Customer loyalty is a strategic priority for organisations. We did some work with one of our industrial partners to build a data-driven method to better assess and predict customer loyalty. Organisations still use single-question customer metrics, such as the Net Promoter Score (NPS), which is popular despite recent studies arguing that customer loyalty is multidimensional, and therefore firms require to combine behavioural and attitudinal data sources. One of the reasons why organisations rely on NPS is the simplicity to administer measuring customer loyalty. However, the picture now gets complicated because customers interact with firms that are leveraging new technologies such as mobile applications, social media platforms, virtual reality, drones and the Internet of Things to provide smart services and enable a seamless customer experience. The complexity of using these technologies within an organisation’s myriad touchpoints has led to a data explosion across touchpoints in the entire customer journey. Thus, it is more difficult to rely on single metrics like the NPS. In the Cambridge Service Alliance, we investigated this area and built a novel customer loyalty analytics method that demonstrates an approach to utilising data more effectively to assess and predict customer loyalty in complex business-to-business (B2B) service organisations.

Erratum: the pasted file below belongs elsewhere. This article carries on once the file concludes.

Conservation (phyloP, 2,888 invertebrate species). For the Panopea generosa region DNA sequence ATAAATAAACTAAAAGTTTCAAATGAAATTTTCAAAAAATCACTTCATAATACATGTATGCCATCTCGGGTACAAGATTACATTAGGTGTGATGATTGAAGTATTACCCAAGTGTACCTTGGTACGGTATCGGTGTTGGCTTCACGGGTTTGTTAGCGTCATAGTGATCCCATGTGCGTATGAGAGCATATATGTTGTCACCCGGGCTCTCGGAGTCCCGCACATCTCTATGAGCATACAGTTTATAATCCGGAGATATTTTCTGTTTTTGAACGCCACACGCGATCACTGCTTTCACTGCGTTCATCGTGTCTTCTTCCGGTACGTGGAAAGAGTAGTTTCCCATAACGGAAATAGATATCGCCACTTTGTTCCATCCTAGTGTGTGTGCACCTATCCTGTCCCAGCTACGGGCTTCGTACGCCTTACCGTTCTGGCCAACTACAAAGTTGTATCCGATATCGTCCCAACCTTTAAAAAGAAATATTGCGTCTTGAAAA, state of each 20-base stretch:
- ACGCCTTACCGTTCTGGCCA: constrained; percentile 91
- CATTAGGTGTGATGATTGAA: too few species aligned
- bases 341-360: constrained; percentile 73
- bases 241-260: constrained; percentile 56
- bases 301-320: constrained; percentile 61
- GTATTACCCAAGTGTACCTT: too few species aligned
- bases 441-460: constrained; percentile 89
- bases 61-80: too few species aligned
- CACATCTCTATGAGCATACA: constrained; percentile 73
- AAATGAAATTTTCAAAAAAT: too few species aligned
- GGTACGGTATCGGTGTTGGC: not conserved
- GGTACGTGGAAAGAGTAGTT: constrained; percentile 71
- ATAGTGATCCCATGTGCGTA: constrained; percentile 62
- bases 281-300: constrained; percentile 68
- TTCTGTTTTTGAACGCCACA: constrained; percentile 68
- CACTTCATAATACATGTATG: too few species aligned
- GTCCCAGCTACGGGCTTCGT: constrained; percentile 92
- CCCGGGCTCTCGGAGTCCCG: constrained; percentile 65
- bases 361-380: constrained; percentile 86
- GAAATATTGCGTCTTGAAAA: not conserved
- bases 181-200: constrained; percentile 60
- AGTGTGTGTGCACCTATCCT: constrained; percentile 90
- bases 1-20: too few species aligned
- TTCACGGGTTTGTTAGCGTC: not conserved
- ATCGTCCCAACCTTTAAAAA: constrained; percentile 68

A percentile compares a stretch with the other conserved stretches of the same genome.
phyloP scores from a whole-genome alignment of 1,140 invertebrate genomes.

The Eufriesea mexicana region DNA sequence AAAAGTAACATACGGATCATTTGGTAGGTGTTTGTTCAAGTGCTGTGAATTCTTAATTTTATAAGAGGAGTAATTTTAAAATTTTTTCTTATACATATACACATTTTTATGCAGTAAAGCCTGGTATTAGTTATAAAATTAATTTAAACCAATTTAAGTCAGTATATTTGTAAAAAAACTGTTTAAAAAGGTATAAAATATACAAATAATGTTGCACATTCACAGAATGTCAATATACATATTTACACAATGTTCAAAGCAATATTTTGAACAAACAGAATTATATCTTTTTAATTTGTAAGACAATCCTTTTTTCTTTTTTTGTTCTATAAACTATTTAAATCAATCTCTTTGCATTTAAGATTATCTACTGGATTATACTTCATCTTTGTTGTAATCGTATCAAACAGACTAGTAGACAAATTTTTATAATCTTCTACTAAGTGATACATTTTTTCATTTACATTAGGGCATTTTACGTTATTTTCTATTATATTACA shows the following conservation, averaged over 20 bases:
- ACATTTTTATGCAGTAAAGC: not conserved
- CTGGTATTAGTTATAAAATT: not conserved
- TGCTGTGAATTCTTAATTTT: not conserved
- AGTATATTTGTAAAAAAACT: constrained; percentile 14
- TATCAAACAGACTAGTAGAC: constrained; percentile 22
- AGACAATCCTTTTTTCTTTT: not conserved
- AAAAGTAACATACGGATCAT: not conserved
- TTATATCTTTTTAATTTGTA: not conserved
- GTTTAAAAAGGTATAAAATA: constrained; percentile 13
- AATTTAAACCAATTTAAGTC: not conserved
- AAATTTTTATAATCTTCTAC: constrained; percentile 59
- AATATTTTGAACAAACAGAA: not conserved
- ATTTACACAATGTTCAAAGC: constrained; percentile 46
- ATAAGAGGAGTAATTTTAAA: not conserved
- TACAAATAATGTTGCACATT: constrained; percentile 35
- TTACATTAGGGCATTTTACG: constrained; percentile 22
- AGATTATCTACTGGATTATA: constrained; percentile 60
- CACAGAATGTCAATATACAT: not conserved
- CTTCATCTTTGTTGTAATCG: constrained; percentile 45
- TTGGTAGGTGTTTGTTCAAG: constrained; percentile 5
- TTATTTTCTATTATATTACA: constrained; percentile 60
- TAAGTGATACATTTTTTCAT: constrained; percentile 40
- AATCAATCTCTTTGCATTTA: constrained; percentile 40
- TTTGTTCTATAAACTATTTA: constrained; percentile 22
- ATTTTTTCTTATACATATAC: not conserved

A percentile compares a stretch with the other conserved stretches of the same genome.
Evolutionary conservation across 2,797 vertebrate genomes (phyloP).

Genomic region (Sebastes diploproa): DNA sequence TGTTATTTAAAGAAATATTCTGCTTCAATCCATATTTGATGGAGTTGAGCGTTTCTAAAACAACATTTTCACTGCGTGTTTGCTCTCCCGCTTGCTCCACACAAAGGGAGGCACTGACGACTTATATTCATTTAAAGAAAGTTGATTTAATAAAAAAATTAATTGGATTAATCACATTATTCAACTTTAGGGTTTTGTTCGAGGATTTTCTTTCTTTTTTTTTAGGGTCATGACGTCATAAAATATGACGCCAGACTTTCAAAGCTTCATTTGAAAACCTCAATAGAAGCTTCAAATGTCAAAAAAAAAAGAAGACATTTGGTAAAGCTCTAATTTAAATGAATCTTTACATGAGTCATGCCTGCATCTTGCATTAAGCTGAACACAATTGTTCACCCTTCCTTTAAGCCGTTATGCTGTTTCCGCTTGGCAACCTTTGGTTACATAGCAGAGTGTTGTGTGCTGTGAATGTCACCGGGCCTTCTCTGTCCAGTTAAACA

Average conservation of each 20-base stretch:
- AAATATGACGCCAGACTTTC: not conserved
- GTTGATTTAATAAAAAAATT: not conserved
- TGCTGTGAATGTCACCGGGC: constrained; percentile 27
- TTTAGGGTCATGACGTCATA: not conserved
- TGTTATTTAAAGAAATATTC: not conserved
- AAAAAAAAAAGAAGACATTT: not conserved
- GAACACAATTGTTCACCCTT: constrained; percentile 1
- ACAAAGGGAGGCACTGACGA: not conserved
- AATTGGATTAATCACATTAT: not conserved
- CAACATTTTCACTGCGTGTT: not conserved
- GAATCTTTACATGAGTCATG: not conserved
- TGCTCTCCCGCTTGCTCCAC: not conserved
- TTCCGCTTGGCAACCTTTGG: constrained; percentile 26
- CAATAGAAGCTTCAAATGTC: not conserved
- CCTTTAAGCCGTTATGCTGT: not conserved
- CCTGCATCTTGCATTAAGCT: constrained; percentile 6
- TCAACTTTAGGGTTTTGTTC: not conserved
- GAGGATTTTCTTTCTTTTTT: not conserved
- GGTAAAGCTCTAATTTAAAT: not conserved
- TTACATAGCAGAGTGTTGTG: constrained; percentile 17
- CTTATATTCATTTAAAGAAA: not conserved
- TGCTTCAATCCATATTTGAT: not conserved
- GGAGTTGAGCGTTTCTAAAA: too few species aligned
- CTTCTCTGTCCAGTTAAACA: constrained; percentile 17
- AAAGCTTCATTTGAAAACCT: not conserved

To acquire a holistic view of customer loyalty, we integrated data across multiple systems. The data was classified into three categories: attitudinal, behavioural and demographics. The attitudinal data was collected from the customer survey, which includes structured (NPS rating) and unstructured data (verbatim comments). The behavioural data was collected from the financial system. This data consists of sales (new, used, lease), product support (parts and service transaction types) and customer service agreement (CSA) transactions (parts and service transaction types). Two groups of customers were identified: those who have a maintenance contract with the company, referred to as Customer Service Agreement (CSA) customers; and those who deal in a transactional setting, referred to as Product Support (PS) customers. Demographic data, which contains the regional locations of customers, was included. In total, we collected 1,044,512 transaction records over a three-year period.

Our predictive model used:
  1. RFM to transform customer transactional data into profitability scores, facilitating the categorisation of customers based on their purchasing behaviour
  2. The K-means clustering model technique to segment data points into groups, each containing data points similar to one another and dissimilar to data points in other groups. In our work, we divided customers into 11 groups based on their RFM scores. This was accomplished using the K-means segmentation algorithm
  3. Active Customers Predictive-We have identified active customers who had not churned and had company dealings in the form of transactions